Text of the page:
Los Angeles News
Lawsuit Filed Against Health Initiative
By Alex Nochez
Oct 7, 2013 - 12:06:32 AM

LOS ANGELES — City Attorney Mike Feuer filed a lawsuit on Monday, September 30, against a proposed initiative called the “City of Los Angeles Public Health Protection Act.” The initiative, intended for the June 2014 ballot, seeks to terminate the long standing contract between the City of Los Angeles and the County of Los Angeles that has the latter delivering and performing public health services for the city.

 

It also seeks to create a public health department that would be run by the city. It would prohibit the city from ever entering another contract between the city and county for health services. Funding for the creation and maintenance of the city’s public health department would come from existing avenues of revenue intended for the county health department.

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City Attorney Mike Feuer.
 

 

The complaint states that such an effort is not just unlawful, but it would also pose a serious risk to the health of citizens throughout the county. “The residents of the City of Los Angeles not only would face a disruption in health and safety services, but would suffer a significant decline in the quality of these services as well,” the complaint says.

 

In addition, the complaint states that the state legislature allows the local governing bodies, including the Los Angeles City Council, to designate how they choose to implement public health services. The contract which has been intact since 1964, is not only allowed by state law, but falls under the same “delegation of authority” given to local bodies by the state (local bodies are also the only ones that can terminate their own contract).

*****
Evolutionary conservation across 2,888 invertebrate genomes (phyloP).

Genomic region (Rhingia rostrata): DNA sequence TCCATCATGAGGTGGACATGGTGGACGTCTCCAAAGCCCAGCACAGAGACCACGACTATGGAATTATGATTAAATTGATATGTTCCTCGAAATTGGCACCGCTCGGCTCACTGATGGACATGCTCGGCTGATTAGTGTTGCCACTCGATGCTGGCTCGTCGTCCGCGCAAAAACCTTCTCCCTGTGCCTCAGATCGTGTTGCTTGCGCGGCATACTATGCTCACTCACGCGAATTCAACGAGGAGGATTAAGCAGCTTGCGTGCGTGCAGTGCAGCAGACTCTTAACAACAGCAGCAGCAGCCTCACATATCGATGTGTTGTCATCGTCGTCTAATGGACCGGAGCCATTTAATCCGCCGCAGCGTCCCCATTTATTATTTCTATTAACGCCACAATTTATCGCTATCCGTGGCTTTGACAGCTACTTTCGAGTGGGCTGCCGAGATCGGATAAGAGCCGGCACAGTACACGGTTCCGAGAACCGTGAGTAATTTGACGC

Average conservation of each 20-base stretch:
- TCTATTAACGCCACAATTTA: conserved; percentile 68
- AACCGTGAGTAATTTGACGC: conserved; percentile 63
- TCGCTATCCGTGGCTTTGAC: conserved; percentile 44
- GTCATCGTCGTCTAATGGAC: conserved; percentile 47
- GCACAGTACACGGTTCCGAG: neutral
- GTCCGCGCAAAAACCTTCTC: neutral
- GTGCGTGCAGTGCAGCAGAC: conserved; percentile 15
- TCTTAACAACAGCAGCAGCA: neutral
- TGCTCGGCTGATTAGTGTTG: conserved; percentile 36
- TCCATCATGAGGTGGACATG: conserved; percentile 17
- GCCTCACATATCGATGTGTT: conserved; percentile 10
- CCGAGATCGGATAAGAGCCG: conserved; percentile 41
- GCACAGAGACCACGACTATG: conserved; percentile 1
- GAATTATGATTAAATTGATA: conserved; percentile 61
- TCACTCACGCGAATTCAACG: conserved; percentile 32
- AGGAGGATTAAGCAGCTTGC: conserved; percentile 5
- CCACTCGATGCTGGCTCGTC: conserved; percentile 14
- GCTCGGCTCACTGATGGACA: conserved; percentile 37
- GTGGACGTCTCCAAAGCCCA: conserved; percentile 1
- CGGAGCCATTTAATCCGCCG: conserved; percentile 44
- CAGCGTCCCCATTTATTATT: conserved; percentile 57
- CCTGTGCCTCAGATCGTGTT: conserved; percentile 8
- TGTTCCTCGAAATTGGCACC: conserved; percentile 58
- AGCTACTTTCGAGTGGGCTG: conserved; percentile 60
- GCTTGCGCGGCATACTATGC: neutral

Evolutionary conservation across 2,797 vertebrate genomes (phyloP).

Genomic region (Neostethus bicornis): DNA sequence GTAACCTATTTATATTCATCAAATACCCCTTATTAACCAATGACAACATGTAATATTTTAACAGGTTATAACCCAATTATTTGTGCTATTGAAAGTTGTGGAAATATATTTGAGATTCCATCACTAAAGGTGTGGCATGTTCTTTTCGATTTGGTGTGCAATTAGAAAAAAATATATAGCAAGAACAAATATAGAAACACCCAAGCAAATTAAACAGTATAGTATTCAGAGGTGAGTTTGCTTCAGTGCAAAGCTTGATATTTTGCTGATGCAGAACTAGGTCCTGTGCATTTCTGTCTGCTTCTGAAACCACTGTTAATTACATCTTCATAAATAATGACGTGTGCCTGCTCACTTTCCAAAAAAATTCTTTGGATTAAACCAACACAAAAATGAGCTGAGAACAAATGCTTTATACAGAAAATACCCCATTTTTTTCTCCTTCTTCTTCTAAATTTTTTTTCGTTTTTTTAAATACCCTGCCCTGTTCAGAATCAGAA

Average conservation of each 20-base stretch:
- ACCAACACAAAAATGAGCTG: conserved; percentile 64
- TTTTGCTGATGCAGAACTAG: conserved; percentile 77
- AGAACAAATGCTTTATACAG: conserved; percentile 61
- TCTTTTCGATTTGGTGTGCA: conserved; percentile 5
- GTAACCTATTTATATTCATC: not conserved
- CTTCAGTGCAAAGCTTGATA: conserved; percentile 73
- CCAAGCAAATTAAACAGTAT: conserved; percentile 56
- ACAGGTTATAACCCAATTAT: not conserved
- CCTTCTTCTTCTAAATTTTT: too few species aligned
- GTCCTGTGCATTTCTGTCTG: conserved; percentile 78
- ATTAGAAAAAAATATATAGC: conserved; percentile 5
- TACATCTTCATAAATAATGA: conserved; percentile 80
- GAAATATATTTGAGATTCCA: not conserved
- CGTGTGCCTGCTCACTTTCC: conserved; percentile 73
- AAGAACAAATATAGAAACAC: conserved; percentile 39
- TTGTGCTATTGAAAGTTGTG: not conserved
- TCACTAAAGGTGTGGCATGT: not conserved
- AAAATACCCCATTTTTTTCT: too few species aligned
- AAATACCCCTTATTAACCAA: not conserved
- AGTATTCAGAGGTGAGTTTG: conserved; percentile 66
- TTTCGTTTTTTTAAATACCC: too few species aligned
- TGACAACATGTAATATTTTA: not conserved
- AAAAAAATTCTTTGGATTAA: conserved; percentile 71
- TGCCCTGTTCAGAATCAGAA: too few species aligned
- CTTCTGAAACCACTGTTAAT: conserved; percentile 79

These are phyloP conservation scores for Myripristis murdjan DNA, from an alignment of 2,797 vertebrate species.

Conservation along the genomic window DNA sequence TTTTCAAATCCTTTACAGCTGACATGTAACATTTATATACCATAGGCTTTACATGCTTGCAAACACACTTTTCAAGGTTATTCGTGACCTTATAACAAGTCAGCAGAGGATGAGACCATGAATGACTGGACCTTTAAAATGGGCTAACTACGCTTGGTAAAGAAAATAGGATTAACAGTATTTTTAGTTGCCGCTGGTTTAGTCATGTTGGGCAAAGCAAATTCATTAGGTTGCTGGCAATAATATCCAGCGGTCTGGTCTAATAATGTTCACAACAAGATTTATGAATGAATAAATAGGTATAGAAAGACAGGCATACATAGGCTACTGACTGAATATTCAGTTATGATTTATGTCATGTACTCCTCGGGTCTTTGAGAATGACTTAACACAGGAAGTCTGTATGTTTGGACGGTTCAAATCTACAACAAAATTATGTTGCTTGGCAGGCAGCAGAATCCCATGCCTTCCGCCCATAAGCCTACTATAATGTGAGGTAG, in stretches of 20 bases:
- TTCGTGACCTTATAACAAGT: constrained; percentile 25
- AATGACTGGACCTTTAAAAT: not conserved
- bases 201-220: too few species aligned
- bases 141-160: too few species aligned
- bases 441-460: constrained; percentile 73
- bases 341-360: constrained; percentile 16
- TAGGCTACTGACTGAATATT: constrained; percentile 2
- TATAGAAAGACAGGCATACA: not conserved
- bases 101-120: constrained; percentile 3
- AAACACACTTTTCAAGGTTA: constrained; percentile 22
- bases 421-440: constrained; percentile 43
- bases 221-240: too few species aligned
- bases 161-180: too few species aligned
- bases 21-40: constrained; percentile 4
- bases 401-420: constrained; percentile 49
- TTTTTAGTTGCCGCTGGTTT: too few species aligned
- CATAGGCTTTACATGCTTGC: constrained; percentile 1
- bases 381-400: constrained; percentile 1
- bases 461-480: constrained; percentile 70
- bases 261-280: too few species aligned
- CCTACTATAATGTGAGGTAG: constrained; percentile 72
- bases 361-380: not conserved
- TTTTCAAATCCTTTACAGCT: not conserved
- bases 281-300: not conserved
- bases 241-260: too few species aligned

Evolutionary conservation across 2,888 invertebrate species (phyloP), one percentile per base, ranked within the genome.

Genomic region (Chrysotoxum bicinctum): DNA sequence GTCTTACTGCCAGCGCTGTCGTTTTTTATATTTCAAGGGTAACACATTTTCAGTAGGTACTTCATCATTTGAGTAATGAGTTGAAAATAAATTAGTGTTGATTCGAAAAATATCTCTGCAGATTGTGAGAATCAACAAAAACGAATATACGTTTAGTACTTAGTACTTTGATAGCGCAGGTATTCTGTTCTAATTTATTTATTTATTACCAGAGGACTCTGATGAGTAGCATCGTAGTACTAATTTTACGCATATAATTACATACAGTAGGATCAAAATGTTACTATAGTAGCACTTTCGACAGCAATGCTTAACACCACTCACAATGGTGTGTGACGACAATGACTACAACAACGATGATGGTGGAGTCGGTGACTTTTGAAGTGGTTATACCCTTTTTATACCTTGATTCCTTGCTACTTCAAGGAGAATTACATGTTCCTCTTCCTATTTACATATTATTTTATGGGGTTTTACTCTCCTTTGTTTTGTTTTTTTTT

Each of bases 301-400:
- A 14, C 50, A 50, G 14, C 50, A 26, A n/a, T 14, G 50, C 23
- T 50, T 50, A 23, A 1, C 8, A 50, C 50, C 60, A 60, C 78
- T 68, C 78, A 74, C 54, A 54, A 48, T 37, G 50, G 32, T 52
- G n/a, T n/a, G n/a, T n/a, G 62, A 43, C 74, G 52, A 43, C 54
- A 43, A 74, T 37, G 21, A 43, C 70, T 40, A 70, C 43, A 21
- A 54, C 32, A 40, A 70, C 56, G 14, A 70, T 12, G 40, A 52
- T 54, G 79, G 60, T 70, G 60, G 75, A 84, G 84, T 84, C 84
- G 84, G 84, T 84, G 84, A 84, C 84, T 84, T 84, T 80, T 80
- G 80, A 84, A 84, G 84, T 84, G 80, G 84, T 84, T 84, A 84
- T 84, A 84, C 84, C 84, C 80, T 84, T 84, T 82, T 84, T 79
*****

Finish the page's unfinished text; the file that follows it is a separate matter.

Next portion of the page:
The complaint notes that implementation of a city health department using the funds meant for county health would not be sufficient. The time required to establish city health would cause lapses in public health services, at the expense of the 9.4 million people who are covered by the county.

 

The AIDS Healthcare Foundation (AHF), the organization behind the proposed ballot measure, believes that the county's public health department is far too large and inefficient to practically deliver important health services. A press release from the health foundation cites shortcomings involving recent Tuberculosis and Syphilis outbreaks as examples.

 

The measure, according to the AHF, earned over 70,000 signatures from Los Angeles city voters to place the measure on the ballot, above the 45,252 signatures needed.



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